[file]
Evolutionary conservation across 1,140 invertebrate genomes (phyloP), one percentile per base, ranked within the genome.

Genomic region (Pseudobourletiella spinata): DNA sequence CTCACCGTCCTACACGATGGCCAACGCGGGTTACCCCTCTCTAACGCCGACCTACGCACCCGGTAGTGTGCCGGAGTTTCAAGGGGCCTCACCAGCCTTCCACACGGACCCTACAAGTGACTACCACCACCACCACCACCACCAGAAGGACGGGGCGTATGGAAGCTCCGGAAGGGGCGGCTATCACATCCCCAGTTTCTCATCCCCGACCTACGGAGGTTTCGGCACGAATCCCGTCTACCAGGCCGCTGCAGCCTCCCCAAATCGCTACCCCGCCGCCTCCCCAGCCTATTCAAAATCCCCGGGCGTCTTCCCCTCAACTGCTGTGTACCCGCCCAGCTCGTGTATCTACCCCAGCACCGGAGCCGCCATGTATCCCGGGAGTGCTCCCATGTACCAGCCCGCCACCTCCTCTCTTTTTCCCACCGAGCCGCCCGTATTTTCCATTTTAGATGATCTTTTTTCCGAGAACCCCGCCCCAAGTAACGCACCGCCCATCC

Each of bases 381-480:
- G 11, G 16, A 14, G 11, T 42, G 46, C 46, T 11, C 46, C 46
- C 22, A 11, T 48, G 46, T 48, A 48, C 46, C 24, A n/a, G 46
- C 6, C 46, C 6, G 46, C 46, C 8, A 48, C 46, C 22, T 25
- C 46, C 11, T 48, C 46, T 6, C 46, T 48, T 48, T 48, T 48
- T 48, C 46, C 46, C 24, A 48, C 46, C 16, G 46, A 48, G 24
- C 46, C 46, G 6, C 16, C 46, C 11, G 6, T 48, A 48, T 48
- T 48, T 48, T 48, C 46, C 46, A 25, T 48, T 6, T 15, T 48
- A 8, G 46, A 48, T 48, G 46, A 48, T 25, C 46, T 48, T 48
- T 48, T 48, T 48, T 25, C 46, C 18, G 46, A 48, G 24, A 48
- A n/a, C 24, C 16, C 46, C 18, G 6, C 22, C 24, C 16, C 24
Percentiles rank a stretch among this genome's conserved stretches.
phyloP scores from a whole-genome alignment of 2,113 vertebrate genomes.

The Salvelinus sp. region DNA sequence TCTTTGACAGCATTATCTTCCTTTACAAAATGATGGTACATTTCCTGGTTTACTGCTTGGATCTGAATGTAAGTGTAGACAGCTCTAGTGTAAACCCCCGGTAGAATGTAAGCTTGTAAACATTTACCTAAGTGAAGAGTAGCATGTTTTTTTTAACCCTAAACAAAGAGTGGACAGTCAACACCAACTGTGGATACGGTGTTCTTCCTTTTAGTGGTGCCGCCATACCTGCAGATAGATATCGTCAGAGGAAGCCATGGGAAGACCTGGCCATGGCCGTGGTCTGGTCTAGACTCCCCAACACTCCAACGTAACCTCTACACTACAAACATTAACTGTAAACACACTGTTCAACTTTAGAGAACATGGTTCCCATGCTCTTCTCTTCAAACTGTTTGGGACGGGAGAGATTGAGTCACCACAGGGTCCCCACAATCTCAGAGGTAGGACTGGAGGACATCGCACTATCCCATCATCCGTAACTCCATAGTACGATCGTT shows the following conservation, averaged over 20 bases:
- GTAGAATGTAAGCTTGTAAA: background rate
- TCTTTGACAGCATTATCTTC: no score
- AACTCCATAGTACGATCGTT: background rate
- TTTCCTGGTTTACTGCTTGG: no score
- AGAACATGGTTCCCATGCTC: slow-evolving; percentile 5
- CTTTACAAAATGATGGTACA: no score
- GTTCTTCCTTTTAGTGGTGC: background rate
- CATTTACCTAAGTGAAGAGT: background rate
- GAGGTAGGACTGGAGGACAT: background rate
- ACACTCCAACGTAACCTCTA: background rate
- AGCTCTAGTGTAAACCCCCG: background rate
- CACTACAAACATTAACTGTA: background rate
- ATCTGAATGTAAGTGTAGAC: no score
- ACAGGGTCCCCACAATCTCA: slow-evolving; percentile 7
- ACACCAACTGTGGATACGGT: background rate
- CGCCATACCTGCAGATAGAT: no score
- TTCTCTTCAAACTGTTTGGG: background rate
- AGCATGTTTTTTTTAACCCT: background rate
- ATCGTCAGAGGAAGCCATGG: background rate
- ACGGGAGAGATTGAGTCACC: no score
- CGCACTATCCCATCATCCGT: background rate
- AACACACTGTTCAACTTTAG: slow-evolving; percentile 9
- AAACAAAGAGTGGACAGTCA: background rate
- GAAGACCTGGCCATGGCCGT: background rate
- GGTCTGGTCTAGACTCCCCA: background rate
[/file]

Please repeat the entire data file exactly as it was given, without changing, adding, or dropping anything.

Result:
Evolutionary conservation across 1,140 invertebrate genomes (phyloP), one percentile per base, ranked within the genome.

Genomic region (Pseudobourletiella spinata): DNA sequence CTCACCGTCCTACACGATGGCCAACGCGGGTTACCCCTCTCTAACGCCGACCTACGCACCCGGTAGTGTGCCGGAGTTTCAAGGGGCCTCACCAGCCTTCCACACGGACCCTACAAGTGACTACCACCACCACCACCACCACCAGAAGGACGGGGCGTATGGAAGCTCCGGAAGGGGCGGCTATCACATCCCCAGTTTCTCATCCCCGACCTACGGAGGTTTCGGCACGAATCCCGTCTACCAGGCCGCTGCAGCCTCCCCAAATCGCTACCCCGCCGCCTCCCCAGCCTATTCAAAATCCCCGGGCGTCTTCCCCTCAACTGCTGTGTACCCGCCCAGCTCGTGTATCTACCCCAGCACCGGAGCCGCCATGTATCCCGGGAGTGCTCCCATGTACCAGCCCGCCACCTCCTCTCTTTTTCCCACCGAGCCGCCCGTATTTTCCATTTTAGATGATCTTTTTTCCGAGAACCCCGCCCCAAGTAACGCACCGCCCATCC

Each of bases 381-480:
- G 11, G 16, A 14, G 11, T 42, G 46, C 46, T 11, C 46, C 46
- C 22, A 11, T 48, G 46, T 48, A 48, C 46, C 24, A n/a, G 46
- C 6, C 46, C 6, G 46, C 46, C 8, A 48, C 46, C 22, T 25
- C 46, C 11, T 48, C 46, T 6, C 46, T 48, T 48, T 48, T 48
- T 48, C 46, C 46, C 24, A 48, C 46, C 16, G 46, A 48, G 24
- C 46, C 46, G 6, C 16, C 46, C 11, G 6, T 48, A 48, T 48
- T 48, T 48, T 48, C 46, C 46, A 25, T 48, T 6, T 15, T 48
- A 8, G 46, A 48, T 48, G 46, A 48, T 25, C 46, T 48, T 48
- T 48, T 48, T 48, T 25, C 46, C 18, G 46, A 48, G 24, A 48
- A n/a, C 24, C 16, C 46, C 18, G 6, C 22, C 24, C 16, C 24
Percentiles rank a stretch among this genome's conserved stretches.
phyloP scores from a whole-genome alignment of 2,113 vertebrate genomes.

The Salvelinus sp. region DNA sequence TCTTTGACAGCATTATCTTCCTTTACAAAATGATGGTACATTTCCTGGTTTACTGCTTGGATCTGAATGTAAGTGTAGACAGCTCTAGTGTAAACCCCCGGTAGAATGTAAGCTTGTAAACATTTACCTAAGTGAAGAGTAGCATGTTTTTTTTAACCCTAAACAAAGAGTGGACAGTCAACACCAACTGTGGATACGGTGTTCTTCCTTTTAGTGGTGCCGCCATACCTGCAGATAGATATCGTCAGAGGAAGCCATGGGAAGACCTGGCCATGGCCGTGGTCTGGTCTAGACTCCCCAACACTCCAACGTAACCTCTACACTACAAACATTAACTGTAAACACACTGTTCAACTTTAGAGAACATGGTTCCCATGCTCTTCTCTTCAAACTGTTTGGGACGGGAGAGATTGAGTCACCACAGGGTCCCCACAATCTCAGAGGTAGGACTGGAGGACATCGCACTATCCCATCATCCGTAACTCCATAGTACGATCGTT shows the following conservation, averaged over 20 bases:
- GTAGAATGTAAGCTTGTAAA: background rate
- TCTTTGACAGCATTATCTTC: no score
- AACTCCATAGTACGATCGTT: background rate
- TTTCCTGGTTTACTGCTTGG: no score
- AGAACATGGTTCCCATGCTC: slow-evolving; percentile 5
- CTTTACAAAATGATGGTACA: no score
- GTTCTTCCTTTTAGTGGTGC: background rate
- CATTTACCTAAGTGAAGAGT: background rate
- GAGGTAGGACTGGAGGACAT: background rate
- ACACTCCAACGTAACCTCTA: background rate
- AGCTCTAGTGTAAACCCCCG: background rate
- CACTACAAACATTAACTGTA: background rate
- ATCTGAATGTAAGTGTAGAC: no score
- ACAGGGTCCCCACAATCTCA: slow-evolving; percentile 7
- ACACCAACTGTGGATACGGT: background rate
- CGCCATACCTGCAGATAGAT: no score
- TTCTCTTCAAACTGTTTGGG: background rate
- AGCATGTTTTTTTTAACCCT: background rate
- ATCGTCAGAGGAAGCCATGG: background rate
- ACGGGAGAGATTGAGTCACC: no score
- CGCACTATCCCATCATCCGT: background rate
- AACACACTGTTCAACTTTAG: slow-evolving; percentile 9
- AAACAAAGAGTGGACAGTCA: background rate
- GAAGACCTGGCCATGGCCGT: background rate
- GGTCTGGTCTAGACTCCCCA: background rate